Mainly known outside of his home country for his design of the 2014 Serpentine Gallery Pavilion, architect Smiljan Radić (born June 21, 1965) is one of the most prominent figures in current Chilean architecture. With a distinctive approach to form, materials, and natural settings, Radić mostly builds small- to medium-sized projects that flirt with the notion of fragility.
Born in Santiago de Chile, Radić graduated from the School of Architecture at the Universidad Católica de Chile, and opened his practice in 1995. He mostly built in his native country, where he was named the best architect under 35 by the Chilean College of Architects in 2001. His work mainly focuses on small-scale projects – houses, restaurants, and installations – that allow him to use artisanal production techniques and avoid mass production. Radić also developed some larger projects in the past few years, notably the VIK Winery and renovation of the Chilean Museum of Pre-Columbian Art in Santiago. In 2014, he was commissioned for the 14th edition of the Serpentine Gallery Pavilion and was among the seven internationally well-known architects selected to build bus stop shelters in the Austrian village of Krumbach.
His best-known work, the Serpentine Pavilion, demonstrated several themes essential to his architectural discourse. The installation consisted of a translucent fiberglass shell suspended on large quarry stones that curator Julia Peyton-Jones described as “an alien space pod that has come to rest on a neolithic site,” while Radić himself highlighted the project’s “handmade” and “crude” aesthetic. Radić uses materials of different weight and density to contrast what is alterable from what is permanent, and questions matters of time and history. He sees this fragility of material as an experiential quality that exposes the relationship between individuals and their context.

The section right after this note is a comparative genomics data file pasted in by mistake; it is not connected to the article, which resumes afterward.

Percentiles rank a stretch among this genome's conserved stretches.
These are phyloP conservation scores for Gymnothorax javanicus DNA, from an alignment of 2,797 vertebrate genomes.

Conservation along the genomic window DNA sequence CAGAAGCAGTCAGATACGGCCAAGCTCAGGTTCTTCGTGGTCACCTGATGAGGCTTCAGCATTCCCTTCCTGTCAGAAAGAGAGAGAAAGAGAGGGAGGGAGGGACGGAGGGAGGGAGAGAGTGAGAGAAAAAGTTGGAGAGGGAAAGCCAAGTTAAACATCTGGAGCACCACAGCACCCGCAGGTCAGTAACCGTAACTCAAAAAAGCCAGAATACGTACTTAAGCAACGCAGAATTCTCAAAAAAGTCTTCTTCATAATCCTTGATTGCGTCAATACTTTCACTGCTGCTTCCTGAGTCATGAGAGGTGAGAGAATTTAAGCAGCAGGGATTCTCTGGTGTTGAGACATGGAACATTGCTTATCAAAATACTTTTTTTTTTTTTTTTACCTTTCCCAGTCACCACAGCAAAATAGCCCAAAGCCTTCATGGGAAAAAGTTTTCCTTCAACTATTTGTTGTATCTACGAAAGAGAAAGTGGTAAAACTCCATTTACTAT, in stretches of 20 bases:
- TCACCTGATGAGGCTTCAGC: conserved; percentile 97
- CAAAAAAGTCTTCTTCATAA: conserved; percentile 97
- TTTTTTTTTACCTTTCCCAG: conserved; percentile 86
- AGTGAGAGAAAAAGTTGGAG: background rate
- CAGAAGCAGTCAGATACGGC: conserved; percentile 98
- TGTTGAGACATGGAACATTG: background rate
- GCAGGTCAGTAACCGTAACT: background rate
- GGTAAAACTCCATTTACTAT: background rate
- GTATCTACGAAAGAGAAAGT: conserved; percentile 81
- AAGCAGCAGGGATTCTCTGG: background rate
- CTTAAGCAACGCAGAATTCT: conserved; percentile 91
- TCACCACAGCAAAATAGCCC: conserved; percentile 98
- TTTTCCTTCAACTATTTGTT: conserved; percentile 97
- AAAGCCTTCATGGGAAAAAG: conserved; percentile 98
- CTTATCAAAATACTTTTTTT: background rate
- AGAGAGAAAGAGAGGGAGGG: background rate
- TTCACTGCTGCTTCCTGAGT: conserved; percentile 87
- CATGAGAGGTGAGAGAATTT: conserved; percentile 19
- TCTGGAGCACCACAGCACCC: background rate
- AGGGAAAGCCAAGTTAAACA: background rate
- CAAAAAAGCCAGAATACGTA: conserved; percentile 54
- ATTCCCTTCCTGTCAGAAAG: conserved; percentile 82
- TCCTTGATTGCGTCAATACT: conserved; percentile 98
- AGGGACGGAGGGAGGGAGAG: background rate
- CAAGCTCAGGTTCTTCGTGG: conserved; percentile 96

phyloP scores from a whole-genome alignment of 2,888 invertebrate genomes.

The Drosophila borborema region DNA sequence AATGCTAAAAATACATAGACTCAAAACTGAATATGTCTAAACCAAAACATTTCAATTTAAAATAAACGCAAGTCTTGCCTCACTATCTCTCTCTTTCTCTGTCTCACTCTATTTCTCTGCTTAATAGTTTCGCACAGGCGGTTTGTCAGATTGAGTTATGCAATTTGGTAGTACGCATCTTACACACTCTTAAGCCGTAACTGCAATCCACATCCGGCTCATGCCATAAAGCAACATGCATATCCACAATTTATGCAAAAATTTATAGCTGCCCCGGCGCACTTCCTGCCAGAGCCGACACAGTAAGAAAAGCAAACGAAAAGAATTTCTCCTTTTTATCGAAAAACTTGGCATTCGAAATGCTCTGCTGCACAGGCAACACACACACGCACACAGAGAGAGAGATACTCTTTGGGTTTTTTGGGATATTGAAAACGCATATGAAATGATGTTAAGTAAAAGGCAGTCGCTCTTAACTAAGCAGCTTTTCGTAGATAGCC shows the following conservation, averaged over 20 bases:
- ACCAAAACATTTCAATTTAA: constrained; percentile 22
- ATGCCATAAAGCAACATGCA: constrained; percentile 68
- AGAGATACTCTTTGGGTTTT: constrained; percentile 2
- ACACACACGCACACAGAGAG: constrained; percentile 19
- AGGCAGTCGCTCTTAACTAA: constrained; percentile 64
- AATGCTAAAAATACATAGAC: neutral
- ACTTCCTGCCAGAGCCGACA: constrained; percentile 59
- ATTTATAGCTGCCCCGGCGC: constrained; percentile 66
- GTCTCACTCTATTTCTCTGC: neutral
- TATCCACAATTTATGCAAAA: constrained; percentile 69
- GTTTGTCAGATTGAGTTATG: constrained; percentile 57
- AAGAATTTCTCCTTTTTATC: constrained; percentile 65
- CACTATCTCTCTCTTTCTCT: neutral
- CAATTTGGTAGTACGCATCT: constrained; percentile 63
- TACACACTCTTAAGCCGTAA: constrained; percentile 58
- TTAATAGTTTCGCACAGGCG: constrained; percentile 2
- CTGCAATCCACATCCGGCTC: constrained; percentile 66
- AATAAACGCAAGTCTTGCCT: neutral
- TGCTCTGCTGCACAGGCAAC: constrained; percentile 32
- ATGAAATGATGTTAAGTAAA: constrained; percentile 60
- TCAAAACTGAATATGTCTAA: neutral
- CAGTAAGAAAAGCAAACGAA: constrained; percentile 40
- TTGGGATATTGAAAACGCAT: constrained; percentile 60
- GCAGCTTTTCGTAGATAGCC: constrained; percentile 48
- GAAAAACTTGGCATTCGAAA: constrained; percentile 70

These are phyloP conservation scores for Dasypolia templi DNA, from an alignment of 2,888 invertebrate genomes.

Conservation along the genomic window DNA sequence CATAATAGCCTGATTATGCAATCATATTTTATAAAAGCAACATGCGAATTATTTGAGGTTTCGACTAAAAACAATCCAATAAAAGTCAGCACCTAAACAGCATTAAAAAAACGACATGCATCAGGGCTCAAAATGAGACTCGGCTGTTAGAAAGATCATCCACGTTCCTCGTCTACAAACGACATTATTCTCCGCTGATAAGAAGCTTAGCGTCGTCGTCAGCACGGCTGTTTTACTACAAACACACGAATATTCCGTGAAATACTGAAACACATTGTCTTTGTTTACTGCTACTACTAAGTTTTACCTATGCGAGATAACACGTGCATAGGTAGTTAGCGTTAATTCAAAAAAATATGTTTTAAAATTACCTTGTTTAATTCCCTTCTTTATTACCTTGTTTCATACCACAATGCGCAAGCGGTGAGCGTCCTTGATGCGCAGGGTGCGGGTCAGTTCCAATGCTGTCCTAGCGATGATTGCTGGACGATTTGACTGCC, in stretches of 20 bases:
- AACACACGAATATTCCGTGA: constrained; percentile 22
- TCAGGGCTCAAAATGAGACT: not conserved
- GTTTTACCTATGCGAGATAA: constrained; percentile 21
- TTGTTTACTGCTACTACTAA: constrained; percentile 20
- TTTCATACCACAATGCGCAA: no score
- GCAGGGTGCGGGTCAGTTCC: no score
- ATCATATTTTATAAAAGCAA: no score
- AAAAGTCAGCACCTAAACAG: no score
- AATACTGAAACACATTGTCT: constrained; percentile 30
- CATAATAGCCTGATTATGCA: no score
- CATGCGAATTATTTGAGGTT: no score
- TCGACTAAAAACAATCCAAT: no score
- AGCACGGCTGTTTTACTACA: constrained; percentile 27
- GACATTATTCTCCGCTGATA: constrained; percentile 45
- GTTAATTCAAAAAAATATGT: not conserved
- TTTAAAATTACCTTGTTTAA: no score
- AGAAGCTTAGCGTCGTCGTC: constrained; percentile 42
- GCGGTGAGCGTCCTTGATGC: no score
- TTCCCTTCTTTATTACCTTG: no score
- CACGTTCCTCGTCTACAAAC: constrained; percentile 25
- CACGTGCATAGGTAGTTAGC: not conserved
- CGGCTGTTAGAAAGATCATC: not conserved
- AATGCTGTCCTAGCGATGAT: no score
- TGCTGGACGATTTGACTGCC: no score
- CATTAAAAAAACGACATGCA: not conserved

Beyond the formal appearance of fragile structures, working within the Chilean tradition of self-construction requires flexibility to alter the project and change its materials or construction techniques. Projects are in constant evolution and not set in some permanent state: a necessity that Copper House 2 and House for the Poem of the Right Angle clearly exemplify.
His work also questions the ephemeral character of architecture in relation to landscape. At the Mestizo Restaurant, heavy stones work as pillars to hold the roof structure and merge with the landscape as garden elements. Similarly, his project for Santiago’s Antenna Tower, with its light and fragile structure, minimizes damage to the landscape. The tower disappears like a ghost on cloudy days, giving it an unstable character. Radić’s VIK Winery couldn’t be more different to the tower – being mostly underground rather than reaching to the sky – but its architecture retains a sense of fragility; while the entrance to the winery is covered by an alterable stretched fabric roof, stones dispatched across an open plaza take part in the Andes’ timeless scenery.
Check out the thumbnails below to see Smiljan Radić’s work featured on ArchDaily, and further coverage of Radić after those: